Lower-income groups, who can pick up a traditional used car for just a few hundred euros, risk being left out of the electromobility era altogether.
Germany’s autobahns appear to be packed full of brand new Audis and Volkswagens, but nearly half of all cars are more a decade old. The country has never seen such an aged fleet of vehicles, according to the KBA automotive watchdog. Nor has the United States, where the average car is almost 12 years old.
These statistics should imply a vast potential market from all income groups for new electric vehicles. However, until now, new battery-powered cars have mostly been targeted at the higher end of the market. So buyers are more likely to be trading in 3 or 4-year-old luxury models than beat-up bangers.
Lower-income groups, who can pick up a traditional used car for just a few hundred euros, risk being left out of the electromobility era altogether. A lack of enough cheap second-hand electric vehicles is likely to remain an issue for at least a decade; another is the high cost of new cars, although manufacturers say prices are coming down.
As owners of older vehicles, working class communities will also likely be disproportionately affected by city-wide bans and driving levies on the most polluting combustion-engine cars.
Germany, like many other countries, offers subsidies of up to €4,000 ($4,400) to offset the cost of a new electric vehicle. On Friday, the government said it would hike those incentives within two years to help it meet a target of cutting carbon dioxide (CO2) emissions from vehicles in half by 2030. The subsidies will be paid out of the proceeds of a new carbon tax.
But critics complain that these bonuses have, so far, mostly been taken up by the wealthy and that a tax on CO2 emissions will be regressive — deducting a proportionally greater amount from those on lower incomes. Instead, they believe, subsidies for electric cars should be explicitly targeted at disadvantaged groups.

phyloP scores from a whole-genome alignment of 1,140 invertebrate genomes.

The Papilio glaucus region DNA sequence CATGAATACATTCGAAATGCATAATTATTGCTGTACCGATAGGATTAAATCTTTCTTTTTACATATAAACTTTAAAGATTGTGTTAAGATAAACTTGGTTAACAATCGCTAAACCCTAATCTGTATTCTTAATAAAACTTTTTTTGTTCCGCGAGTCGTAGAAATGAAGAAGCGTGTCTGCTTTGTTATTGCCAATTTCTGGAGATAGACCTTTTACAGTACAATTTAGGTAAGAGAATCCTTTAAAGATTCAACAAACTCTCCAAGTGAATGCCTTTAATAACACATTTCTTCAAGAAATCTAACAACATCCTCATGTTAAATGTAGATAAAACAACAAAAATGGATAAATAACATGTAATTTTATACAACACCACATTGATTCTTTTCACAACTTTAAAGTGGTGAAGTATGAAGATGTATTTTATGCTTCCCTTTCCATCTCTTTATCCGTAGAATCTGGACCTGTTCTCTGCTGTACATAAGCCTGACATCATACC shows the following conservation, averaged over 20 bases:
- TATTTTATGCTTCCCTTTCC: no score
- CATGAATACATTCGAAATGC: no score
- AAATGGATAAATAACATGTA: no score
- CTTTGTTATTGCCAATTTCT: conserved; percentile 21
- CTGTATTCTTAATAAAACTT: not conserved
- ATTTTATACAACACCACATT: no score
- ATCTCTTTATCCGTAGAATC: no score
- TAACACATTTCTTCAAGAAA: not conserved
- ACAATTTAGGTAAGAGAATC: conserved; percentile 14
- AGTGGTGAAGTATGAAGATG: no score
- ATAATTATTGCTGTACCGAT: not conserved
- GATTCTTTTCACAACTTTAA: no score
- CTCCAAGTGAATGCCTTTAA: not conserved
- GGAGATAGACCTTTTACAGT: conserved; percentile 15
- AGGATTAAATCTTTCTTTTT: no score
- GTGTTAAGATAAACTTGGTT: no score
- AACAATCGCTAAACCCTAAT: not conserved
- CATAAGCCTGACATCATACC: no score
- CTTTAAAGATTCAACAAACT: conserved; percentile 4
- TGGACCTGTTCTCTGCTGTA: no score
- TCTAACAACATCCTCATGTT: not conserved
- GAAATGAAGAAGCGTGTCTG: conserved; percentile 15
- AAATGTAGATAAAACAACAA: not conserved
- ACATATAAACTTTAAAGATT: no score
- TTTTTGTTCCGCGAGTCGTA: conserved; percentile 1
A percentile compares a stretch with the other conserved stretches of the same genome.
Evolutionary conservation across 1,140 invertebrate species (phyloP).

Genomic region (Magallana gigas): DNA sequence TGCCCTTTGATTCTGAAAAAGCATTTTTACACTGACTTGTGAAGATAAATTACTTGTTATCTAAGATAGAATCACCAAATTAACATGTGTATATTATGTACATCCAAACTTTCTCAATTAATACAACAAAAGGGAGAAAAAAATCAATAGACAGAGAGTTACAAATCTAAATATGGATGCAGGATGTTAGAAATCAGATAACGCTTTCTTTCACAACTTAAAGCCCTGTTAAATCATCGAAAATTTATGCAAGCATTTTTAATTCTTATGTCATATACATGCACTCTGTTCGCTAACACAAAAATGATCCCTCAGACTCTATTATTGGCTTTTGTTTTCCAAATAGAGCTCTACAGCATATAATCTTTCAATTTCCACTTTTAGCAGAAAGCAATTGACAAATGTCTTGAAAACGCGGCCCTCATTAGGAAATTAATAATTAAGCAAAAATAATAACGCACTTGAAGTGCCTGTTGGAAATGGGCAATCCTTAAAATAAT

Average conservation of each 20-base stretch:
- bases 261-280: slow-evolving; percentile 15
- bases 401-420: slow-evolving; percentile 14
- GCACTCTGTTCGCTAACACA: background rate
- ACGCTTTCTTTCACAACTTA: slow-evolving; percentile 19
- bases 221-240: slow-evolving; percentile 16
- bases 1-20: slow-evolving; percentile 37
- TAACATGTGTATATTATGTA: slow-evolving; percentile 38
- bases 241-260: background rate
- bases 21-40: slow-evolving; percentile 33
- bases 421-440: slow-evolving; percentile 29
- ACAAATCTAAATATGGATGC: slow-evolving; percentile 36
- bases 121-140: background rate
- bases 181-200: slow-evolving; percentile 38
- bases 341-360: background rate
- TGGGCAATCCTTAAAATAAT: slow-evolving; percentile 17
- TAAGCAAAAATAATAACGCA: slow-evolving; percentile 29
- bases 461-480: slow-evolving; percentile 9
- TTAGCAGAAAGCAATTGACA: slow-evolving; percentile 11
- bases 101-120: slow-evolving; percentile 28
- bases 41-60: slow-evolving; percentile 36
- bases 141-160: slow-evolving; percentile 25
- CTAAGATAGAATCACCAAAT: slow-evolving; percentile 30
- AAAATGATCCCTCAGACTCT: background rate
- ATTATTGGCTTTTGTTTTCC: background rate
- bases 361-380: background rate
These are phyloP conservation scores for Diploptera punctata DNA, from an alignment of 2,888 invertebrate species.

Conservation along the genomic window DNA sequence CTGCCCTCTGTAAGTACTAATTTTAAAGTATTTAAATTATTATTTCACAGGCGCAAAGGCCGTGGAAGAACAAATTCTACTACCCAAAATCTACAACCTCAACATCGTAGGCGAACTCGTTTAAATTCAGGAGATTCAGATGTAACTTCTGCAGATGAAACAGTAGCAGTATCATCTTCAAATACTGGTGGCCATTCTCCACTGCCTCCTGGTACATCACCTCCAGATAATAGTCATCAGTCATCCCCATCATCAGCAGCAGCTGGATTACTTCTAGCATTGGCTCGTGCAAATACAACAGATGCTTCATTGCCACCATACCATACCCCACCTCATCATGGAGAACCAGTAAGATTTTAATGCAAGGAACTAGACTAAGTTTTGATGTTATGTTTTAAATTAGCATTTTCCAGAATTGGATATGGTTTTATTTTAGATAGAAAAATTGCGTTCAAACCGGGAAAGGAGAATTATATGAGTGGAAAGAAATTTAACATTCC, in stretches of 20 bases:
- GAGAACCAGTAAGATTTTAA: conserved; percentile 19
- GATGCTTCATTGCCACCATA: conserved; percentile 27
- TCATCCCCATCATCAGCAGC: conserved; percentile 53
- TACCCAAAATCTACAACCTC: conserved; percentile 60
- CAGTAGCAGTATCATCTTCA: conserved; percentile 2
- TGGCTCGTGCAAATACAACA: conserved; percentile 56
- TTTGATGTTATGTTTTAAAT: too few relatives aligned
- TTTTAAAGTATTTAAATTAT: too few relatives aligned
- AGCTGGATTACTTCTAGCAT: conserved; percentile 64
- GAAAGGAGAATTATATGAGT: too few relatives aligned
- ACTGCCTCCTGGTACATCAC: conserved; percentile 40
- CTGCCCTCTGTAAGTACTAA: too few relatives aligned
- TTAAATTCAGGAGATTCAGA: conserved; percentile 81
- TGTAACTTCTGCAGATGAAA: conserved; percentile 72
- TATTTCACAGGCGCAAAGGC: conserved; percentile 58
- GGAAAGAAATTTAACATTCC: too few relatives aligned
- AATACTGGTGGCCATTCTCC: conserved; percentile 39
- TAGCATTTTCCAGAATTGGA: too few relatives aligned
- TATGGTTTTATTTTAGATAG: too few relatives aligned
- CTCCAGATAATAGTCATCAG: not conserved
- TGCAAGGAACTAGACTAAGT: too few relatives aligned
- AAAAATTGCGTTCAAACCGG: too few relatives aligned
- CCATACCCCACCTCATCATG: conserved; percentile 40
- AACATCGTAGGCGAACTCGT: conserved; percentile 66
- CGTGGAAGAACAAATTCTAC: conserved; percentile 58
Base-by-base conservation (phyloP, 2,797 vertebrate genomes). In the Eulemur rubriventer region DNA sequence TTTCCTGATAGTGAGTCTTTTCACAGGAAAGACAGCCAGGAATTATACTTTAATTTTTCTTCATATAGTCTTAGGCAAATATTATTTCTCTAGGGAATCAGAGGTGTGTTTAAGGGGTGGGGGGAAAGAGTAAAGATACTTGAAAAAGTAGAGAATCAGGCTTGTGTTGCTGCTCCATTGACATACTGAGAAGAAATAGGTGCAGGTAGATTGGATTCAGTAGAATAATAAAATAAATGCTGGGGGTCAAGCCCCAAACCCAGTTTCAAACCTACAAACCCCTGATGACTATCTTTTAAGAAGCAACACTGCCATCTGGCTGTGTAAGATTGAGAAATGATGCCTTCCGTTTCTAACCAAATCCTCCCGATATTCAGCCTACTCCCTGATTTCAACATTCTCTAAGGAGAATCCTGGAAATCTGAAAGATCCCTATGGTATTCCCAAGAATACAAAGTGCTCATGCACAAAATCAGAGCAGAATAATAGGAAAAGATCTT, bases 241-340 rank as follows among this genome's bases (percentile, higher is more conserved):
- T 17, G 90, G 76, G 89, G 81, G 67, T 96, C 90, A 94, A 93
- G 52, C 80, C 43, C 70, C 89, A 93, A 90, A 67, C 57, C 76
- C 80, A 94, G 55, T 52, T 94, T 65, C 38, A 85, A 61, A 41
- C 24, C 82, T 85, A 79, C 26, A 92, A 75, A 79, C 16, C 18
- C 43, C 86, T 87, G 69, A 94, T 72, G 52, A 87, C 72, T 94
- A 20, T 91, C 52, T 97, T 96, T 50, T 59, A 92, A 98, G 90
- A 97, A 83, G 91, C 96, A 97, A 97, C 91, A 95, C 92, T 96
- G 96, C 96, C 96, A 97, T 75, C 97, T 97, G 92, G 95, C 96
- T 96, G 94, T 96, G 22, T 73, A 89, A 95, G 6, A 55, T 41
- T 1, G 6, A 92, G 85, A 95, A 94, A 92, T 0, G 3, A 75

“Most governments in the world are trying to hit two important targets: on environmental issues and inequality. By protecting the environment, we’re actually in danger of creating more inequality,” Miguel Angel Tovar, co-author of a 2017 research paper on electromobility for the Centre for European Economic Research (ZEW), told DW.
“If you use the revenue from carbon taxes and give it back in a lump sum or subsidy [to low-income earners], you reduce its regressive effect,” he added.
Tovar likened the German government’s electric vehicle policy to the subsidy scheme for solar panels, which he said allowed wealthier households to benefit financially by selling their excess electricity to the national power grid. This income stream is often unaccessible to low earners in public housing.
Similarly, higher-income households will quickly absorb the cost of installing home charging infrastructure for their new battery-powered cars, while low-income groups may be the last to get connected and be forced to rely on higher-priced public charging stations.
Realistic about chances
Comparing data from the German Mobility Panel, an ongoing survey of the population’s transport and travel patterns, Tovar found that just 10% of those in the lowest income group were considering buying an electric car, compared to nearly a quarter of the four highest income groups.
The research found that low-income drivers living in rural areas felt further detached from the new era as they think they won’t be able to afford an electric vehicle, or face a shortage of charging stations if they can, and be reliant on poor public transport if they can’t.
Disadvantaged groups in the US are also struggling to join the electromobility age, according to proponents of increased social mobility. That’s despite a federal tax credit of $7,500 which favors those who pay higher income taxes.